In Ecuador, sunrise is at 6 AM and sunset at 6 PM the year round, so our second trip up a mountain was in the dark. The restaurant we visited was built on the very edge of the world, and I was lucky to have a seat by the window.
As I contemplated the bridges, the formations of the clouds, and the peek holes through the branches, the thought came to me that I was having a sacred moment, and that there was nothing I could possibly be missing.
The Teleferico gondola ride takes 20 minutes from the sprawling, densely populated city center of Quito to Cruz Loma, 2717 feet higher.
The organization SAVE THE FROGS! generously makes grants to various amphibian conservation groups around the world, favoring countries with fewer resources.
An after-dinner discussion yields a number of interesting educational resources and ideas for raising awareness of and advocating for frog preservation.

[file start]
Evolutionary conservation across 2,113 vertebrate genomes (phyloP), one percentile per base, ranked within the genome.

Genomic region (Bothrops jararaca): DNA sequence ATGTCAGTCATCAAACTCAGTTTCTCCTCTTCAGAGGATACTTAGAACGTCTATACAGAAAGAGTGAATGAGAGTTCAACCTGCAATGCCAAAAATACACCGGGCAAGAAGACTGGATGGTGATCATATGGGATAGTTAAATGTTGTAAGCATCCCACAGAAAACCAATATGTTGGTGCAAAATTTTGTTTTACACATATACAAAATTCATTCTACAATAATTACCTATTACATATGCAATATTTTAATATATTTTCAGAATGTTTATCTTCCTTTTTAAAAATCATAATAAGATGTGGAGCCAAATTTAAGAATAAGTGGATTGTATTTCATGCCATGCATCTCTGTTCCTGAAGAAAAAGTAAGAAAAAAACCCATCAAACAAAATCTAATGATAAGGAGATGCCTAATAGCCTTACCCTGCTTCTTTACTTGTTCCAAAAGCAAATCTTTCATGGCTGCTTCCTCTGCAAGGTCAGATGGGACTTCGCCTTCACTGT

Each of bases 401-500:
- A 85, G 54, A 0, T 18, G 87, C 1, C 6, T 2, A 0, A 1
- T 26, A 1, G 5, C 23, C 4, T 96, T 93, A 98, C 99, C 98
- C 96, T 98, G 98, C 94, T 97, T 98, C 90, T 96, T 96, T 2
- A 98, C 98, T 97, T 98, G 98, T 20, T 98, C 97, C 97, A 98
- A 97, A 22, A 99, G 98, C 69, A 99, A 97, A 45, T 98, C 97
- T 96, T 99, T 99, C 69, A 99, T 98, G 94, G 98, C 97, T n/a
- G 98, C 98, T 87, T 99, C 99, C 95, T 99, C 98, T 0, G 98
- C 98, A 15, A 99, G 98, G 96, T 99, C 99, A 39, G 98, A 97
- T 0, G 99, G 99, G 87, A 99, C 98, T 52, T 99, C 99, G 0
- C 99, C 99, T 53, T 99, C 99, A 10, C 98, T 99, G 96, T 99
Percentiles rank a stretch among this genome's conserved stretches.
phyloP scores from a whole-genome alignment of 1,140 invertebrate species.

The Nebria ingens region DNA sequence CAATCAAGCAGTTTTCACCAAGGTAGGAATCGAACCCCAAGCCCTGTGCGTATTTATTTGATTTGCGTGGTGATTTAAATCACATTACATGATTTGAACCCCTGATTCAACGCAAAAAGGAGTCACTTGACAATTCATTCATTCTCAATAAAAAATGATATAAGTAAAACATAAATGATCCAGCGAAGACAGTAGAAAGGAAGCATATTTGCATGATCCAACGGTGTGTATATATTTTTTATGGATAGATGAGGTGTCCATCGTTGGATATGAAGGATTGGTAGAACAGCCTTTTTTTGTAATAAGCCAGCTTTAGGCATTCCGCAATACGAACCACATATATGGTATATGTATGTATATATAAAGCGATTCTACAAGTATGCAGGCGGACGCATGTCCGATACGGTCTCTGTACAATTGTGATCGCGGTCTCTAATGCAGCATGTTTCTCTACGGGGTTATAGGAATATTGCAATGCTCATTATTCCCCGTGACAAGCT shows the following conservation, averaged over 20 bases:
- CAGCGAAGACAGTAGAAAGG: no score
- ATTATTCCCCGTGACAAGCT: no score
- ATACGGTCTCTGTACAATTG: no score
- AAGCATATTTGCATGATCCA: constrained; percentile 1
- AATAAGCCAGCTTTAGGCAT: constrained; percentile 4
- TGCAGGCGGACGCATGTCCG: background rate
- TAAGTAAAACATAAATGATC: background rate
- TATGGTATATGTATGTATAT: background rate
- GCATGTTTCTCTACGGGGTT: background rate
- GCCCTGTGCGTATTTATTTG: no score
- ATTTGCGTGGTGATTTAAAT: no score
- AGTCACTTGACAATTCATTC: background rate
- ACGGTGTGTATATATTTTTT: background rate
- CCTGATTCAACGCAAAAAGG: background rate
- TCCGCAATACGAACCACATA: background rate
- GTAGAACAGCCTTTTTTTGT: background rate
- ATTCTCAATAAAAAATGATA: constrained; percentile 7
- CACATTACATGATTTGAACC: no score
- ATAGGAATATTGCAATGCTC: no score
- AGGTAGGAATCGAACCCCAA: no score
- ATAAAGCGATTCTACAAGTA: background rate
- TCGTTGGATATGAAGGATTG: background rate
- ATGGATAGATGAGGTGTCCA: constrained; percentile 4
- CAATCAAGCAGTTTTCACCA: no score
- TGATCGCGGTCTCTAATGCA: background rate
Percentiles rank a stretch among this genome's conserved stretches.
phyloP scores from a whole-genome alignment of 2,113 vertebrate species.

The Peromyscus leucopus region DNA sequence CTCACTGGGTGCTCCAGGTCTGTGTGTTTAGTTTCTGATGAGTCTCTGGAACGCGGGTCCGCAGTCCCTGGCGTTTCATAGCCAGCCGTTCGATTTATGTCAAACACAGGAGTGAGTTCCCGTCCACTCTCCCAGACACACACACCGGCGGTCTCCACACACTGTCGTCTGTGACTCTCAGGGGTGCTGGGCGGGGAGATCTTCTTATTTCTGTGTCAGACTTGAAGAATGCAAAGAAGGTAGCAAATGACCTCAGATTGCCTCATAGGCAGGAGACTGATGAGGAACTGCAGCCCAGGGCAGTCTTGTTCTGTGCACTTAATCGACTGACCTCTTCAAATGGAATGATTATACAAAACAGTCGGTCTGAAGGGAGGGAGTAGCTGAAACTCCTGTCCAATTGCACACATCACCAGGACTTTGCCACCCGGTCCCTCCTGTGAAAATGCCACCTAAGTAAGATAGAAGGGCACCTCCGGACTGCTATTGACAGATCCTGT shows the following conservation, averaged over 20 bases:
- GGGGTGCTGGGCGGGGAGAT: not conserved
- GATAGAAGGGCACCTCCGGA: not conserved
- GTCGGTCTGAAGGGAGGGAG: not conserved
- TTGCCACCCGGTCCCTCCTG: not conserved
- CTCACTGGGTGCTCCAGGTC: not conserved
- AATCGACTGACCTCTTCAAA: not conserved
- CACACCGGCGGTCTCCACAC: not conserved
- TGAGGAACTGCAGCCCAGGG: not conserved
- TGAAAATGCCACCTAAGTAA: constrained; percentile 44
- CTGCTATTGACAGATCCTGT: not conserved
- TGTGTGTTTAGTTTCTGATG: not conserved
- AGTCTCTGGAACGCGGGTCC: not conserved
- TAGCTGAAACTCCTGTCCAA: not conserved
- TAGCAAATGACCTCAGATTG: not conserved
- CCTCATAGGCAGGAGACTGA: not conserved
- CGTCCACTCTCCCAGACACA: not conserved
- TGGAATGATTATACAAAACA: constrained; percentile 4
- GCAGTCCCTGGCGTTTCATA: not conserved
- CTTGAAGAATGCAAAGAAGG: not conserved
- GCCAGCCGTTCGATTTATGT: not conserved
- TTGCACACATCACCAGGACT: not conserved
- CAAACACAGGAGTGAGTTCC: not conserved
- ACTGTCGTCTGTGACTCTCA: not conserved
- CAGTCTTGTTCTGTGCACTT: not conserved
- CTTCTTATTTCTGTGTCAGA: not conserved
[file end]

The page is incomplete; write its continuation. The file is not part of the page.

Near El Crater at the Pululahua Geobotanical Reserve, the Mitád del Mundo monument features equatorial demarcation—but the actual Equator is 800 feet to the north.
After a long hike, some time to rest, and dinner, we set off on an evening frogging walk. Its surprises were magical!
The frogs in Ecuador are so small that one really has to be alert not to accidentally step on or otherwise injure the miniature creatures.
A walking Spanish lesson and a visit to a butterfly farm were the highlights of this day.
At Casa Divina, we spotted yellow fungus, green bamboo, and yellow orchids—along with lovely frogs—on our evening frogging walks.